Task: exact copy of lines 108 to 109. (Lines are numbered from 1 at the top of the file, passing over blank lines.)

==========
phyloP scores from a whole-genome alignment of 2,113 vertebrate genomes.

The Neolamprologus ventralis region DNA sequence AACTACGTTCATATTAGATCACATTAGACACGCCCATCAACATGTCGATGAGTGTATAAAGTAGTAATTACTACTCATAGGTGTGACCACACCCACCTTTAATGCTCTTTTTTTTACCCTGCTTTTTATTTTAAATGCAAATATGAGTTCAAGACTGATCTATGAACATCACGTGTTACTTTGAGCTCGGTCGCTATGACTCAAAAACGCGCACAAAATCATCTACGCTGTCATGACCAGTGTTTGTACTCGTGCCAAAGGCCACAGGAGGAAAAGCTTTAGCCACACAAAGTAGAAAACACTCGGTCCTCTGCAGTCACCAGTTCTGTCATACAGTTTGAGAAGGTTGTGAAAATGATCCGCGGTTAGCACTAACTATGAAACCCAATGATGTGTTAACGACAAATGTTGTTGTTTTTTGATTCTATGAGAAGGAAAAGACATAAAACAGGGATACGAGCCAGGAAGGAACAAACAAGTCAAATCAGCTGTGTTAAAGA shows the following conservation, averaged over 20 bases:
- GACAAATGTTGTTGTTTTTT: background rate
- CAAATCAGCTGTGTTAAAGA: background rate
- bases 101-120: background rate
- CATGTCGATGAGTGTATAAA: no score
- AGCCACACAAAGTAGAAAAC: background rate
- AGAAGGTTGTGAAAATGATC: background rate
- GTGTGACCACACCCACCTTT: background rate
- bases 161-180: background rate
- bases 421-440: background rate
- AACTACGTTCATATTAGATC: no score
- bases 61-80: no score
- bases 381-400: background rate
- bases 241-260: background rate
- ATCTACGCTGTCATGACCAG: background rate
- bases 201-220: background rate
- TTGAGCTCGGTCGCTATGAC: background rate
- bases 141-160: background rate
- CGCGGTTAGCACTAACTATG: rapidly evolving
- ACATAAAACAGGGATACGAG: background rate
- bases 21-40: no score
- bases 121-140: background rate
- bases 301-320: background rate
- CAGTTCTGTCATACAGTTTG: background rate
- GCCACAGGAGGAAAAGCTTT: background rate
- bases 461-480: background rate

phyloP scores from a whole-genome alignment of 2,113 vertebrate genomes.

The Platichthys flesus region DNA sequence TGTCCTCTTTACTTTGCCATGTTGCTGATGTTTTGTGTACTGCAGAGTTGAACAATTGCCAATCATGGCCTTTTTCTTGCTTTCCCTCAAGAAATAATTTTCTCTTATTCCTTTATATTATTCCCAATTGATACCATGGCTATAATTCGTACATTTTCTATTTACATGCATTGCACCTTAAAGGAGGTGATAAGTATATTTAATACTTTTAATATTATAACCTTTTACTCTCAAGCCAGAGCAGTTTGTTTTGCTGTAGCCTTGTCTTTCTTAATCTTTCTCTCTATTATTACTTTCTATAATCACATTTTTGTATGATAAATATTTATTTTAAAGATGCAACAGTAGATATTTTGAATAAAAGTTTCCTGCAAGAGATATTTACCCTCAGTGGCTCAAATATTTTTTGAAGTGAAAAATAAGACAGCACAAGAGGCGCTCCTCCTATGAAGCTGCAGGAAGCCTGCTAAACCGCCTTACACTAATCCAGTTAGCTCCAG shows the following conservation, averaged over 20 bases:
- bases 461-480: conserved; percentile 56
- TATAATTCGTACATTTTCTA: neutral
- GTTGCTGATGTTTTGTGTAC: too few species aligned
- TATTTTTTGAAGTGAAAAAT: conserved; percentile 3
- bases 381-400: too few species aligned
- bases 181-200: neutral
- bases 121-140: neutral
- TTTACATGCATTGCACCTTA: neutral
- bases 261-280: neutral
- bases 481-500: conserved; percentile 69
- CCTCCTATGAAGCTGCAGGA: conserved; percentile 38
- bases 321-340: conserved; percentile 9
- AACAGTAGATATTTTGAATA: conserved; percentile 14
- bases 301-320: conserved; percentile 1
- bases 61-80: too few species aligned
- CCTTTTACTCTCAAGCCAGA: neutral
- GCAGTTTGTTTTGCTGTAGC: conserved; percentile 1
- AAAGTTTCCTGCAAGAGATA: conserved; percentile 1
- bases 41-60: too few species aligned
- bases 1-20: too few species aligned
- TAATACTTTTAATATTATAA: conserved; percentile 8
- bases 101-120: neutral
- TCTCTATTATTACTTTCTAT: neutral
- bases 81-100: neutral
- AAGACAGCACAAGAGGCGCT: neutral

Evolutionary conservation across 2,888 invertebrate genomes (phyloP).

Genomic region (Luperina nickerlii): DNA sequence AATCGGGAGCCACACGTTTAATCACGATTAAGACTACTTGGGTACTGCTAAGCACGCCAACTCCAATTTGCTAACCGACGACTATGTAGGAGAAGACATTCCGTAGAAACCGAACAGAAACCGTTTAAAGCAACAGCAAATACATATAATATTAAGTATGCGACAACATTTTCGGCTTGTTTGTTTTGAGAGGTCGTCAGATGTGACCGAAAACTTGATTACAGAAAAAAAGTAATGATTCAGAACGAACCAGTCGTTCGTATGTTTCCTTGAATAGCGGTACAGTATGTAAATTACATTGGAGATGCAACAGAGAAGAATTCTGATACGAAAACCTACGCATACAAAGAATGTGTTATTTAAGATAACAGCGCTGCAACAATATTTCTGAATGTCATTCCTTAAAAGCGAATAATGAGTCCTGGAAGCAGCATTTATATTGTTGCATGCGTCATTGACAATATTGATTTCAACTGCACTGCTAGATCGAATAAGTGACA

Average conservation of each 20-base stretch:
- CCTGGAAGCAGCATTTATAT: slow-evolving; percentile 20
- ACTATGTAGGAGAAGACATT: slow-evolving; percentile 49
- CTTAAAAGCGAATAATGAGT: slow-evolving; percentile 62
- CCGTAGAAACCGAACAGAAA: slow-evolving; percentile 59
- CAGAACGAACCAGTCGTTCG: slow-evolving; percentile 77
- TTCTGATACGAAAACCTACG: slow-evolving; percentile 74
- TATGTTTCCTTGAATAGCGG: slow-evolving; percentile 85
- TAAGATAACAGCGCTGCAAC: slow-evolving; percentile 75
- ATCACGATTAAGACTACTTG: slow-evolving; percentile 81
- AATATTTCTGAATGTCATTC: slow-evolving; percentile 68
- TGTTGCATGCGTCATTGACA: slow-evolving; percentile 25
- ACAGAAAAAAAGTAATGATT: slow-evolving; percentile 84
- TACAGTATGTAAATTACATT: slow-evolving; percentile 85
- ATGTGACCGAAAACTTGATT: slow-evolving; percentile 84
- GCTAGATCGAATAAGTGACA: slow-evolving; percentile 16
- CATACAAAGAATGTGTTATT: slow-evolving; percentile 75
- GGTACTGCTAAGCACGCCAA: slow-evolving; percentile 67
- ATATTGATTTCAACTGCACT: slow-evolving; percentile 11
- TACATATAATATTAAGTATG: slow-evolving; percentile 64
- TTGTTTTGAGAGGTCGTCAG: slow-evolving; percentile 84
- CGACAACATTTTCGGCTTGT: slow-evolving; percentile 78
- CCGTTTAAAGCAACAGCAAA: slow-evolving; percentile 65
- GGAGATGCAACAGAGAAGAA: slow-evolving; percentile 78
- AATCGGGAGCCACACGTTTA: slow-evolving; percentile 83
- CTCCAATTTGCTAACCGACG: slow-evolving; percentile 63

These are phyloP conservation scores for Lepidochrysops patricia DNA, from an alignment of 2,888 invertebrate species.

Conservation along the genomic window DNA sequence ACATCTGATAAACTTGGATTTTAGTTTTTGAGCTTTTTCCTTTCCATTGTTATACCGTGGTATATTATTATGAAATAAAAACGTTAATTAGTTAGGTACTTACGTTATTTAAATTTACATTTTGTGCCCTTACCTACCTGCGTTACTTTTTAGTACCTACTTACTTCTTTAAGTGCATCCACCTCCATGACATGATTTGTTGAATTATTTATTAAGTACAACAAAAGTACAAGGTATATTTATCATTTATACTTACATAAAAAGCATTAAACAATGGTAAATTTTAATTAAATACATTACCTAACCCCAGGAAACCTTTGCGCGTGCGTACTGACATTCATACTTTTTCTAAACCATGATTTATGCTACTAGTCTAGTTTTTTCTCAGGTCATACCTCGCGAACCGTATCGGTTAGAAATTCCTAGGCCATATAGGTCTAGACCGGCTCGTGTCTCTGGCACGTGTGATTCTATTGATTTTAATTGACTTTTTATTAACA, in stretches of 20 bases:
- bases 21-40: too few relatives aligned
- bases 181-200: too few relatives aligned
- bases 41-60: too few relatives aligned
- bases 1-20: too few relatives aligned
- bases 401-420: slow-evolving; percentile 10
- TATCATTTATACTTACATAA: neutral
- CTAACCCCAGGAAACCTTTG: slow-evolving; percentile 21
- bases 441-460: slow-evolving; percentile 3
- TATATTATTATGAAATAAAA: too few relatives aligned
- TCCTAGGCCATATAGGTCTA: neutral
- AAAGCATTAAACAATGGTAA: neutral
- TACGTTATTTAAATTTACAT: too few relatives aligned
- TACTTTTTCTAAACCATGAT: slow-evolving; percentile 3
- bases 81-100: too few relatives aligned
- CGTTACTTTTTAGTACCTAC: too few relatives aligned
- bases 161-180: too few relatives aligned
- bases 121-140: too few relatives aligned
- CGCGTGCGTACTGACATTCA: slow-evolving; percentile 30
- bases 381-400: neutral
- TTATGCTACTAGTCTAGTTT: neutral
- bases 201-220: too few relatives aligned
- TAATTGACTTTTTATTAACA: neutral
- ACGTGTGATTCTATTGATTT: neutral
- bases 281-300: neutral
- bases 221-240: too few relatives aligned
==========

- bases 281-300: neutral
- bases 221-240: too few relatives aligned